Data Analytics is proud to announce that, in addition to its existing partnership with IBM, it has recently become a partner to Oracle and has also been certified to GITC v5 by the Queensland Government (GITC No. 5026). Although none of these changes make any difference to the actual service provided to Data Analytics clients, it does provide assurance for clients and potential clients that independent organisations see value and/or quality in the Data Analytics products and services. Data Analytics continues to commit to customers that it retains full independence of product vendors (including its partners) when providing advice to its clients.
Quantium, a company that started in data analysis a little after Data Analytics, has been bought by Woolworths to help the retail giant get more value from their customer data, both at the checkout and from their loyalty programs. Data Analytics can provide the same services to your company for a surprisingly low cost which, unlike what Dr Hamin says in the article, is actually quite affordable for SMEs.
New Scientist reviews the latest Big Data book released called “Big Data: A revolution that will transform how we live, work and think“. Although I believe that there are plenty of major business opportunities in this approach lately termed “Big Data”, I think some are overhyping and overdramatising its impacts on society in general. Data is still messy and patchy in many parts of the world. So, although there will be many clever exploitations, it is still opportunistic at the moment and, at least, will remain so in the near term. The all seeing Big Brother and all-powerful Marketing Analyst is certainly closer than thought possible just 10 years ago, but it is coming in an evolutionary rather than revolutionary pace.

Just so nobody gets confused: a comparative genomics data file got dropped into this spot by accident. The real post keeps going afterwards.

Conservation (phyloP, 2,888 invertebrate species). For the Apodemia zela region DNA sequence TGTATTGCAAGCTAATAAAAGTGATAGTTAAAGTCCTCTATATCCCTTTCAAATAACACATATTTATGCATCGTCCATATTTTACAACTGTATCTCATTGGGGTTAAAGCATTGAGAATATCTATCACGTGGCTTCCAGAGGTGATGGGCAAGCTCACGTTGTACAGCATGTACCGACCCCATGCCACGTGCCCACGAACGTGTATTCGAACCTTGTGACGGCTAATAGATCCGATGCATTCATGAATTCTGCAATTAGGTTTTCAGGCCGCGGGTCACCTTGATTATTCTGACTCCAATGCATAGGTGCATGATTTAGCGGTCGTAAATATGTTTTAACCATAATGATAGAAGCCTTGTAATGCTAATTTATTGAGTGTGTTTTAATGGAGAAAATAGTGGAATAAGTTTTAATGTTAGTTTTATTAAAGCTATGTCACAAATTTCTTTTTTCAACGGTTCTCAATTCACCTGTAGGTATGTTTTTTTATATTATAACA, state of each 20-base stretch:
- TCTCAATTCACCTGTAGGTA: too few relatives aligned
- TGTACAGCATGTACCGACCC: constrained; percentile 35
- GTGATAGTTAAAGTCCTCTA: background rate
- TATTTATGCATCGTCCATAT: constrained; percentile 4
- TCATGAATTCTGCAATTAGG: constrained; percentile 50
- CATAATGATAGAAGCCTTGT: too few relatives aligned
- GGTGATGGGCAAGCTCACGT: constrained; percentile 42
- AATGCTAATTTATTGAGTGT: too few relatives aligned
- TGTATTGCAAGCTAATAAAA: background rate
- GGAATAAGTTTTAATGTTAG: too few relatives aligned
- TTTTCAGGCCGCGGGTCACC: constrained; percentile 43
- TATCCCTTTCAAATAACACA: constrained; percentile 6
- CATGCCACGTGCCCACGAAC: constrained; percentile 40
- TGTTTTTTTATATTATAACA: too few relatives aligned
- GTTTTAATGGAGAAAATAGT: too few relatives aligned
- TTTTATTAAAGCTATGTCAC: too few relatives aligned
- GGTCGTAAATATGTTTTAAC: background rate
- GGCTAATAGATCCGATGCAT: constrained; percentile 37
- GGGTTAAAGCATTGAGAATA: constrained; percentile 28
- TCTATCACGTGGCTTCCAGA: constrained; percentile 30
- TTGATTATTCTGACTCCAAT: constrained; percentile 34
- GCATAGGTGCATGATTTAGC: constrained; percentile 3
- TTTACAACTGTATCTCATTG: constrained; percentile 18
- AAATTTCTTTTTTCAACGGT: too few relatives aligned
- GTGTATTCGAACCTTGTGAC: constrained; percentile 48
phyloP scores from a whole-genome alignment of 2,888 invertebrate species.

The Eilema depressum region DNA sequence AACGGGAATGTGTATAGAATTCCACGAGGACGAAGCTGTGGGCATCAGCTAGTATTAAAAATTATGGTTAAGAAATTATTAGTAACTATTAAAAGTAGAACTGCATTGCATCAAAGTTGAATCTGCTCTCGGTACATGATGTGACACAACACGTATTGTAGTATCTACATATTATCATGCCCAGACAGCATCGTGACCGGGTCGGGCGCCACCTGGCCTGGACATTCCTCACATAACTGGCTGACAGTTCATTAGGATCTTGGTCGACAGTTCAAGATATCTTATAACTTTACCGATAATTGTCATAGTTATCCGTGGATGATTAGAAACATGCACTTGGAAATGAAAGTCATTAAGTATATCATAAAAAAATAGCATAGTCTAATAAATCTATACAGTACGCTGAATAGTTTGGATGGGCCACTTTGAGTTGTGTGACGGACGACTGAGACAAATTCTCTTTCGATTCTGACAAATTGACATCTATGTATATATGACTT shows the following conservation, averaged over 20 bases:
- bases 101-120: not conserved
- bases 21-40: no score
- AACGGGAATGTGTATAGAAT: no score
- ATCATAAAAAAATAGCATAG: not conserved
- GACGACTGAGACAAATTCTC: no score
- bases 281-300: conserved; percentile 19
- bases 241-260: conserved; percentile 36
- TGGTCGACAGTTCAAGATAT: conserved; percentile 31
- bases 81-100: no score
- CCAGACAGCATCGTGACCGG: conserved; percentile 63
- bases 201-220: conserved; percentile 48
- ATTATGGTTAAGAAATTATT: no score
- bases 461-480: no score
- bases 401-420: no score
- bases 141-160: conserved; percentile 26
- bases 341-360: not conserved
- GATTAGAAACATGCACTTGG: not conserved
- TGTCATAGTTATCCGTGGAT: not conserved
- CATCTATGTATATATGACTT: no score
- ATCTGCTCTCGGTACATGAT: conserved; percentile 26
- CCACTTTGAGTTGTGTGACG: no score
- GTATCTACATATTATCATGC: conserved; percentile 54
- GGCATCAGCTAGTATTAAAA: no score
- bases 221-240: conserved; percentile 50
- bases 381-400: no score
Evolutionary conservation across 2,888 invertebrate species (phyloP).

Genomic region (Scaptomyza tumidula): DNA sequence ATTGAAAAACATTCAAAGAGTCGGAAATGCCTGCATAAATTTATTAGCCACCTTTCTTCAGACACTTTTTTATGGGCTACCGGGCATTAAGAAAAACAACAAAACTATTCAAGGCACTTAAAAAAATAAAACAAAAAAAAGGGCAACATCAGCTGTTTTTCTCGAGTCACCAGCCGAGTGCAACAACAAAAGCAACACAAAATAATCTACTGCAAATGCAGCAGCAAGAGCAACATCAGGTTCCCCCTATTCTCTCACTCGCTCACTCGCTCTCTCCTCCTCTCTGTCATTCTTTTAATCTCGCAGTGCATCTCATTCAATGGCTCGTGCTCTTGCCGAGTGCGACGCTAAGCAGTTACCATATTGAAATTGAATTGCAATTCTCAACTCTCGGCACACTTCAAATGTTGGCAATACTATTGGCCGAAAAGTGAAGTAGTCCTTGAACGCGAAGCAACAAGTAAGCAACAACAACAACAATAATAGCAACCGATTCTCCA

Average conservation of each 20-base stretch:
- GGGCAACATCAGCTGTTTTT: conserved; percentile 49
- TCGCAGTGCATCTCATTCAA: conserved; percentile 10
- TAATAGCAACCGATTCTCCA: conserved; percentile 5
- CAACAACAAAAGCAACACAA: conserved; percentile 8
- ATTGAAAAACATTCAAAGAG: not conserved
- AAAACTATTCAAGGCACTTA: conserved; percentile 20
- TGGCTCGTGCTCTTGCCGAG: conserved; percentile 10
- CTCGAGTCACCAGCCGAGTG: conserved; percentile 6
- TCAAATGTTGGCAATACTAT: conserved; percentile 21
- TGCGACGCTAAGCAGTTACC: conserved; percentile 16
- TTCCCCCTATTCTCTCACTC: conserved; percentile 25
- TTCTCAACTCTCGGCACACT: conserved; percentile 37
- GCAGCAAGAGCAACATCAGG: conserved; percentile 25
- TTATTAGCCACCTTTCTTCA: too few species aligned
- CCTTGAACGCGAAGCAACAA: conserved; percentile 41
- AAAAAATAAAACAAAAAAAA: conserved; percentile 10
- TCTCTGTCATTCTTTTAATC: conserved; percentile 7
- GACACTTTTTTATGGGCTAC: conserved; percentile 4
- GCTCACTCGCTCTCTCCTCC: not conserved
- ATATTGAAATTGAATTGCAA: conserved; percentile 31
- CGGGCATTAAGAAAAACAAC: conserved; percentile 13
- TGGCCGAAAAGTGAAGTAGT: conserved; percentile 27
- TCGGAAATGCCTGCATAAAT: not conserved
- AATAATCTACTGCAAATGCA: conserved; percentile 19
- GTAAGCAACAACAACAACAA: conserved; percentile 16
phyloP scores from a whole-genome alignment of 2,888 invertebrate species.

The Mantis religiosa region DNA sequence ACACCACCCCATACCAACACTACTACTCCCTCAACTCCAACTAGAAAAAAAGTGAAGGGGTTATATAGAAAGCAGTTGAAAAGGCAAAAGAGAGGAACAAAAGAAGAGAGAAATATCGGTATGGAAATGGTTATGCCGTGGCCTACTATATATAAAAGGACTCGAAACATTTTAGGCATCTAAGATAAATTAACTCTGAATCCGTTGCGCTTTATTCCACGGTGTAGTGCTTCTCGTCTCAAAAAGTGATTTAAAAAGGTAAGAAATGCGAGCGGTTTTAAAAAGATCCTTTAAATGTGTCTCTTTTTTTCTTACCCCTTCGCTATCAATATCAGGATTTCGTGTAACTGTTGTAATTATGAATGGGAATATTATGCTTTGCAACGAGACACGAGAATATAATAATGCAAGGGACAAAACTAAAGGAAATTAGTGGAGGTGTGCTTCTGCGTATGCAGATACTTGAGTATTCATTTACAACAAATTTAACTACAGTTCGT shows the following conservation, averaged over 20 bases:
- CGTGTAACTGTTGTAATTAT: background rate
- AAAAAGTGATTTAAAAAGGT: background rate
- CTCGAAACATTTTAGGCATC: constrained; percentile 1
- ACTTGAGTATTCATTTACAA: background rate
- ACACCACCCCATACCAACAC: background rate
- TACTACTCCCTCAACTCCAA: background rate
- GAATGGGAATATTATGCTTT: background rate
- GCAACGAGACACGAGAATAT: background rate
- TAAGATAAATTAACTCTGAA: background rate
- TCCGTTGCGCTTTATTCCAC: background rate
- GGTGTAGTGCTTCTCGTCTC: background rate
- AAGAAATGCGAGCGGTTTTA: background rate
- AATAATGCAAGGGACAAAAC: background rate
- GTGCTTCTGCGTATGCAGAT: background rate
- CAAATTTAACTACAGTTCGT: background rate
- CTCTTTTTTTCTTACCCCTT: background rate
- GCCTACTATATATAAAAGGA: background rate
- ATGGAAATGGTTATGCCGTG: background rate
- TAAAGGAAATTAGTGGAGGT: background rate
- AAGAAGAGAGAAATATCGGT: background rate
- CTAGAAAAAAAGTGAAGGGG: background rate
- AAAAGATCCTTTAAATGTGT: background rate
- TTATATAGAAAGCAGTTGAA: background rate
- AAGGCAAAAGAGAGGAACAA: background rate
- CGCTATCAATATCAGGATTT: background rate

The Queensland Government is launching its Open Data Initiative on the 3rd April in Brisbane. Its called “Open the Vault“. Open Data is a great initiative being pursued by major governments all around the world (see US here, UK here, UN here, EU here and Australia here) that presumes that government data is owned by the public because they paid for it. Therefore, with a nod to privacy and national security concerns, all government data by default should be freely available to the public to review, disseminate, analyse or use for their enterprise.
Data Analytics will be at Queensland’s Open the Vault event as will many of the other key players in the analytics space from around Australia and the world. Unfortunately tickets are currently sold out, but you can register for the possible release of new tickets or you can still enter a competition by putting in an idea for using Queensland Government Open Data in a beneficial manner. The competition closes at midnight tonight (24/03/2012) Qld time. If your idea is selected as a finalist you can attend and present at the conference and possibly even win a cash prize. Hopefully I’ll see some of you there.